The cooperating elements 11 and 12 cooperating in the above described way and the rolling surfaces 13 thereof which are turned toward each other, are called an element pair in the following description.
As is clear from FIG. 3 the two elements need not be shaped with single- or double curved rolling surfaces, but included in the scope of the invention is the possibility of shaping an element 15 for example as a plane 13' or even with a slightly convex or concave curve with significantly larger radius of curvature than the radius of curvature of the other cooperating element. In FIG. 3 the torsion member 14' is thus attached to the side edge of the element 11 by one end, while the other end is fastened to the plane element 15.
The elements 11, 12 and 15, on the plane side from the rolling surface 13, 13' are provided with projecting portions 16, which contain holes 17 for receiving the cords 10 (FIG. 16) which are acted on by actuators 9 and which connect the first and last elements (outer elements) in a group of elements.
The elements pairs can naturally be arranged in other relative rotational positions than the 90° mentioned. The element pairs can for example be rotatable only a few degrees relative to each other, so that they are placed in a screw line formation.
The torsion member 14 can extend over the whole width of the element, out it can also advantageously be divided into several narrower bands which are alternately connected with respective elements 14a, 14b, 14c , as shown in FIG. 4. As seen in FIG. 4, element 12 has spaced, raised shoulder portions 14a and 14c. The element 11 has a central, raised portion which is received between the shoulders 14a and 14c.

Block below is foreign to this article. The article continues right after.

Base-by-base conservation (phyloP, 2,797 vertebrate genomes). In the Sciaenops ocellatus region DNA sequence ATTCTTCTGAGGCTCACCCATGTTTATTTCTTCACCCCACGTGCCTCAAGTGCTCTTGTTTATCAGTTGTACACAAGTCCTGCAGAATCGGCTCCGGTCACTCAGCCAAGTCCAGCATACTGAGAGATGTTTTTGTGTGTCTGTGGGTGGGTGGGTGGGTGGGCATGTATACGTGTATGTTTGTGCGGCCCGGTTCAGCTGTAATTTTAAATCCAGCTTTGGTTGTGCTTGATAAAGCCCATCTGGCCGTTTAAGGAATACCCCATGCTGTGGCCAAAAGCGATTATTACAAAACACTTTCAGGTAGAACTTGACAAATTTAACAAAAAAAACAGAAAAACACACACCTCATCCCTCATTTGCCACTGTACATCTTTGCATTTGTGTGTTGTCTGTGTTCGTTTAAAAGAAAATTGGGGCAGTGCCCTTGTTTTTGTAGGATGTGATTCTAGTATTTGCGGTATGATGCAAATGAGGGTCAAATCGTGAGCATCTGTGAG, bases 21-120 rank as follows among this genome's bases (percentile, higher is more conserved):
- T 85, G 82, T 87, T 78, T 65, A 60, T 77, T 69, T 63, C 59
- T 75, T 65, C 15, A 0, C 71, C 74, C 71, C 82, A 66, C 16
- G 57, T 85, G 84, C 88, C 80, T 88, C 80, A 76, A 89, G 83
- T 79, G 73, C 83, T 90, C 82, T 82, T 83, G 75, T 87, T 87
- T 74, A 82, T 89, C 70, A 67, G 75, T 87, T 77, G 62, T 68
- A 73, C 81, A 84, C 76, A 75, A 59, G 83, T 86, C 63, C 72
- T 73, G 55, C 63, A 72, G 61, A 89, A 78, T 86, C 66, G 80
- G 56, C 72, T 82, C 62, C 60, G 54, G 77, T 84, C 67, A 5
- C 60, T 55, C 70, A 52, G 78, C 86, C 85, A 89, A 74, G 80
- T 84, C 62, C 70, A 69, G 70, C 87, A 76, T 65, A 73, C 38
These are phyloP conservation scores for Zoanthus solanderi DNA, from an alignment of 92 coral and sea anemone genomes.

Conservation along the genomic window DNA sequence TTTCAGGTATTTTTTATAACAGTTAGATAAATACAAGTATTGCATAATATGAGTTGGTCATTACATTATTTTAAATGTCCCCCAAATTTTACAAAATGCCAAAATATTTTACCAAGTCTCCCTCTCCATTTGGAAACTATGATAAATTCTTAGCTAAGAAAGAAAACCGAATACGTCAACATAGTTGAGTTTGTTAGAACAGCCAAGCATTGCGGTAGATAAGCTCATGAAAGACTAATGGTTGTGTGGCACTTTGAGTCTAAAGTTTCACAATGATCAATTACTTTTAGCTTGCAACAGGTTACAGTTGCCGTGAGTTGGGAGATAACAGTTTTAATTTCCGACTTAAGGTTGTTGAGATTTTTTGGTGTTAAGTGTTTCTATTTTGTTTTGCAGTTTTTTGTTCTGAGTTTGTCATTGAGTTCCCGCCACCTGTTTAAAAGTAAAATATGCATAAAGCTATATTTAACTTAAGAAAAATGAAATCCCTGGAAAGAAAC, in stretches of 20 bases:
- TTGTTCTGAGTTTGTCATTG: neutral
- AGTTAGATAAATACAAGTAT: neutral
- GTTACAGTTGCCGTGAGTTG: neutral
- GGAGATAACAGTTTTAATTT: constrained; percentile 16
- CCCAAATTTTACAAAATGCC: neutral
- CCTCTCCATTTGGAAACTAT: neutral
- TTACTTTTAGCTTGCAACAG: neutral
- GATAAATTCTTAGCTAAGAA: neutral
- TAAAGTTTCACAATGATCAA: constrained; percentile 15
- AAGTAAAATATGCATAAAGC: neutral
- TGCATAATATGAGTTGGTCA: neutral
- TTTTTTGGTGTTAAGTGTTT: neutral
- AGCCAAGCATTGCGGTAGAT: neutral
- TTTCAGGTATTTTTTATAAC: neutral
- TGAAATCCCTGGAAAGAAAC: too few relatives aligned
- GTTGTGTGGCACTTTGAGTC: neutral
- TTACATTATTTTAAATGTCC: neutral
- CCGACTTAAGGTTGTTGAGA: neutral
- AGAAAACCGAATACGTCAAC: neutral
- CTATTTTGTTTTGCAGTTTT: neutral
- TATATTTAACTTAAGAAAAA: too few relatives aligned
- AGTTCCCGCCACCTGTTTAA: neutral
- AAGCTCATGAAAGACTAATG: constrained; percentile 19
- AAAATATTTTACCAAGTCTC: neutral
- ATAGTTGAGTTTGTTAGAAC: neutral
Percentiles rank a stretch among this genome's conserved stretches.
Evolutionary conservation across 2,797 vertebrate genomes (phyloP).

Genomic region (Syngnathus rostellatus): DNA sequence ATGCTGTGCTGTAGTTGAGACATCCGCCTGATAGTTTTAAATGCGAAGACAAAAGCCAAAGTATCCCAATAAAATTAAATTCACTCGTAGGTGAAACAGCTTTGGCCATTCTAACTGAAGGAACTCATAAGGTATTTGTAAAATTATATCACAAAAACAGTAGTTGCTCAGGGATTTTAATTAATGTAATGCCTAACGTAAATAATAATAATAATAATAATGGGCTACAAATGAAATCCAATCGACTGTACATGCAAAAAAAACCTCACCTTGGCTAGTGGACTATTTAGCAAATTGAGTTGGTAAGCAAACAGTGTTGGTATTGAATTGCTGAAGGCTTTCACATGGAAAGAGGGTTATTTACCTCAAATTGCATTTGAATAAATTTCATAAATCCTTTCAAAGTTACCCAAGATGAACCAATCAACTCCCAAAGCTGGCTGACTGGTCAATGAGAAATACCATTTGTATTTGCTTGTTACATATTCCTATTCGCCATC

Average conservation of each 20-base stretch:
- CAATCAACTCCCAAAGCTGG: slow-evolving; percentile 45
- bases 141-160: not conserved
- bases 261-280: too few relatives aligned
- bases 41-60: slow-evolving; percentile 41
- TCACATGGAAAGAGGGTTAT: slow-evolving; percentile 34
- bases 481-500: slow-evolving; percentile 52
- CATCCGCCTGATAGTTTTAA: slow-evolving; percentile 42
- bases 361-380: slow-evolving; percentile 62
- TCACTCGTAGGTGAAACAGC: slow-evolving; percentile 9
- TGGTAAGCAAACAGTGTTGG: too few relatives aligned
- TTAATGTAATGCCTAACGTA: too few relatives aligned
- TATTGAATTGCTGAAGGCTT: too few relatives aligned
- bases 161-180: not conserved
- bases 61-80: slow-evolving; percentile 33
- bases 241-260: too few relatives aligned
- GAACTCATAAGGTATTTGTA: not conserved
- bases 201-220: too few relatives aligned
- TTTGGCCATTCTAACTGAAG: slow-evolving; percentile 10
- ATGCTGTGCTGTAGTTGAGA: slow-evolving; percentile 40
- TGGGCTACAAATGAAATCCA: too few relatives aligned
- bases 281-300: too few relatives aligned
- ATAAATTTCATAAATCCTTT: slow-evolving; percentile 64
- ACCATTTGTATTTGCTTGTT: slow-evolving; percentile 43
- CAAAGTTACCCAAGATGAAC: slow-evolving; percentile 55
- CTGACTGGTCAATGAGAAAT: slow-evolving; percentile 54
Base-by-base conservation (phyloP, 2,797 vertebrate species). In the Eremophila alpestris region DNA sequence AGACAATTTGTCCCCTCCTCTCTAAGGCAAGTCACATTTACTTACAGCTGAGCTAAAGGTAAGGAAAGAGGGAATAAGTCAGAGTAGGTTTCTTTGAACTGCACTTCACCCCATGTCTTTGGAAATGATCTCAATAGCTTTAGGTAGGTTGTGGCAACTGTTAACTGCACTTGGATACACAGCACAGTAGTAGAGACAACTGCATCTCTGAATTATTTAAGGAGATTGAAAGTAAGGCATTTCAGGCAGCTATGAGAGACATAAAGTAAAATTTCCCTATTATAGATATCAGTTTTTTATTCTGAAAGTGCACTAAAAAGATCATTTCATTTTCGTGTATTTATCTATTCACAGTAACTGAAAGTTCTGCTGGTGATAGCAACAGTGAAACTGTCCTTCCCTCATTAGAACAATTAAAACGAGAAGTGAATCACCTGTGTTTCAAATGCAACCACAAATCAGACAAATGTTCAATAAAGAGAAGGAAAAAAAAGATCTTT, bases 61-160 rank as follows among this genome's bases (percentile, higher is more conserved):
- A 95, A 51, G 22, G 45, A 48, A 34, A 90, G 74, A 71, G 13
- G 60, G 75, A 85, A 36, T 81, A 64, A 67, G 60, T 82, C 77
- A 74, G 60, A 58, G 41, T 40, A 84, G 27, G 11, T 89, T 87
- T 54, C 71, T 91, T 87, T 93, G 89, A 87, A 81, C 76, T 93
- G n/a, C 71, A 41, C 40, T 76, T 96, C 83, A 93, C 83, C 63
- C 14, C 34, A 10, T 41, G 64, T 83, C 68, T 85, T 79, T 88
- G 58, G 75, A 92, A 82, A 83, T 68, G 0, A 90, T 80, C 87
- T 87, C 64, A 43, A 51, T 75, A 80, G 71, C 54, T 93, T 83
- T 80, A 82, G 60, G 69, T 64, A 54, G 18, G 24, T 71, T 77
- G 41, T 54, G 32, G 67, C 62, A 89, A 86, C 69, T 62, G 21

FIG. 5 shows an embodiment where the torsion members are placed outside the elements 11 and 12. Each element pair includes two torsion plates 40 and 41, which each include a central middle section 18 and on the sides thereof slightly angled side sections 19. At the outer end the torsion plate is provided with a narrow strip 21 which is mainly parallel to the middle section 18. The two torsion plates 40 and 41 are connected at the outer ends 21 for example by spot welding and in that way make a torsion member. Because the middle section 18 has mainly the same size and shape as the plane "back" surface of the elements 11 and 12, these will be locked against rotation relative to the torsion member.
For certain applications it can be appropriate to arrange a group of elements with their rolling planes placed in the same direction as shown in FIG. 6, and in such arrangements it is possible to arrange the torsion member 43 as a continuous length which extends from the first element 11 to the last element 12 in the element group.